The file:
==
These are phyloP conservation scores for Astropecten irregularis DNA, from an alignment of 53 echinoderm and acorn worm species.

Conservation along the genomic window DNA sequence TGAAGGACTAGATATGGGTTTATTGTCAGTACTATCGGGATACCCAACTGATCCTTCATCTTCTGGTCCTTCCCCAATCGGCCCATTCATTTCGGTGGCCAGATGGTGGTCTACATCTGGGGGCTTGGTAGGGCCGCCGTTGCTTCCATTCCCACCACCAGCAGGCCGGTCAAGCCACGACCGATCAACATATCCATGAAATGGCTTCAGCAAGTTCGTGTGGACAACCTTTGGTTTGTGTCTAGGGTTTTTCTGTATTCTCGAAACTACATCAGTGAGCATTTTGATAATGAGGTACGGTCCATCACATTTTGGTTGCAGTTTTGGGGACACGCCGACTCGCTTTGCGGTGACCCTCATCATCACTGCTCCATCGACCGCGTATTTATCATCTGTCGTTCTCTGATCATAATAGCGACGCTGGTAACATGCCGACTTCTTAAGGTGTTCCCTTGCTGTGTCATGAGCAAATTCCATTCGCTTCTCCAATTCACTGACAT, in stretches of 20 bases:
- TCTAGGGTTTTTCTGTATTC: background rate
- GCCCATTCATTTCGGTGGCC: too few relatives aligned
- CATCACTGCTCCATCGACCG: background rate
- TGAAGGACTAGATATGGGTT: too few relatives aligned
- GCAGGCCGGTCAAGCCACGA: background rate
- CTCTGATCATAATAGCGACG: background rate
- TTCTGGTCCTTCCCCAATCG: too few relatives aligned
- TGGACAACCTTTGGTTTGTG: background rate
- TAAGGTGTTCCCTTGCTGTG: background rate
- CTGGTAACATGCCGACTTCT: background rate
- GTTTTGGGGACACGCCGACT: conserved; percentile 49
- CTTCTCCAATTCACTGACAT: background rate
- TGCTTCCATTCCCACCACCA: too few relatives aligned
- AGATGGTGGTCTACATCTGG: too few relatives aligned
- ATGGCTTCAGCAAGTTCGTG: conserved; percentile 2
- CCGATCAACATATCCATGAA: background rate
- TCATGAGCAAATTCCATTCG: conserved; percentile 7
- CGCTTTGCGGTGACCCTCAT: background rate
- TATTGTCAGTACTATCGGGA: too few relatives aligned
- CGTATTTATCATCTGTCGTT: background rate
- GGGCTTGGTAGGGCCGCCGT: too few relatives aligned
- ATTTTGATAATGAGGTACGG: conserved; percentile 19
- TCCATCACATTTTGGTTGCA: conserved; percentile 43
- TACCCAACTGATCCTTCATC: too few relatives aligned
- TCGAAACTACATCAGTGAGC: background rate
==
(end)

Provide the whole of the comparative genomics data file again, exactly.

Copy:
These are phyloP conservation scores for Astropecten irregularis DNA, from an alignment of 53 echinoderm and acorn worm species.

Conservation along the genomic window DNA sequence TGAAGGACTAGATATGGGTTTATTGTCAGTACTATCGGGATACCCAACTGATCCTTCATCTTCTGGTCCTTCCCCAATCGGCCCATTCATTTCGGTGGCCAGATGGTGGTCTACATCTGGGGGCTTGGTAGGGCCGCCGTTGCTTCCATTCCCACCACCAGCAGGCCGGTCAAGCCACGACCGATCAACATATCCATGAAATGGCTTCAGCAAGTTCGTGTGGACAACCTTTGGTTTGTGTCTAGGGTTTTTCTGTATTCTCGAAACTACATCAGTGAGCATTTTGATAATGAGGTACGGTCCATCACATTTTGGTTGCAGTTTTGGGGACACGCCGACTCGCTTTGCGGTGACCCTCATCATCACTGCTCCATCGACCGCGTATTTATCATCTGTCGTTCTCTGATCATAATAGCGACGCTGGTAACATGCCGACTTCTTAAGGTGTTCCCTTGCTGTGTCATGAGCAAATTCCATTCGCTTCTCCAATTCACTGACAT, in stretches of 20 bases:
- TCTAGGGTTTTTCTGTATTC: background rate
- GCCCATTCATTTCGGTGGCC: too few relatives aligned
- CATCACTGCTCCATCGACCG: background rate
- TGAAGGACTAGATATGGGTT: too few relatives aligned
- GCAGGCCGGTCAAGCCACGA: background rate
- CTCTGATCATAATAGCGACG: background rate
- TTCTGGTCCTTCCCCAATCG: too few relatives aligned
- TGGACAACCTTTGGTTTGTG: background rate
- TAAGGTGTTCCCTTGCTGTG: background rate
- CTGGTAACATGCCGACTTCT: background rate
- GTTTTGGGGACACGCCGACT: conserved; percentile 49
- CTTCTCCAATTCACTGACAT: background rate
- TGCTTCCATTCCCACCACCA: too few relatives aligned
- AGATGGTGGTCTACATCTGG: too few relatives aligned
- ATGGCTTCAGCAAGTTCGTG: conserved; percentile 2
- CCGATCAACATATCCATGAA: background rate
- TCATGAGCAAATTCCATTCG: conserved; percentile 7
- CGCTTTGCGGTGACCCTCAT: background rate
- TATTGTCAGTACTATCGGGA: too few relatives aligned
- CGTATTTATCATCTGTCGTT: background rate
- GGGCTTGGTAGGGCCGCCGT: too few relatives aligned
- ATTTTGATAATGAGGTACGG: conserved; percentile 19
- TCCATCACATTTTGGTTGCA: conserved; percentile 43
- TACCCAACTGATCCTTCATC: too few relatives aligned
- TCGAAACTACATCAGTGAGC: background rate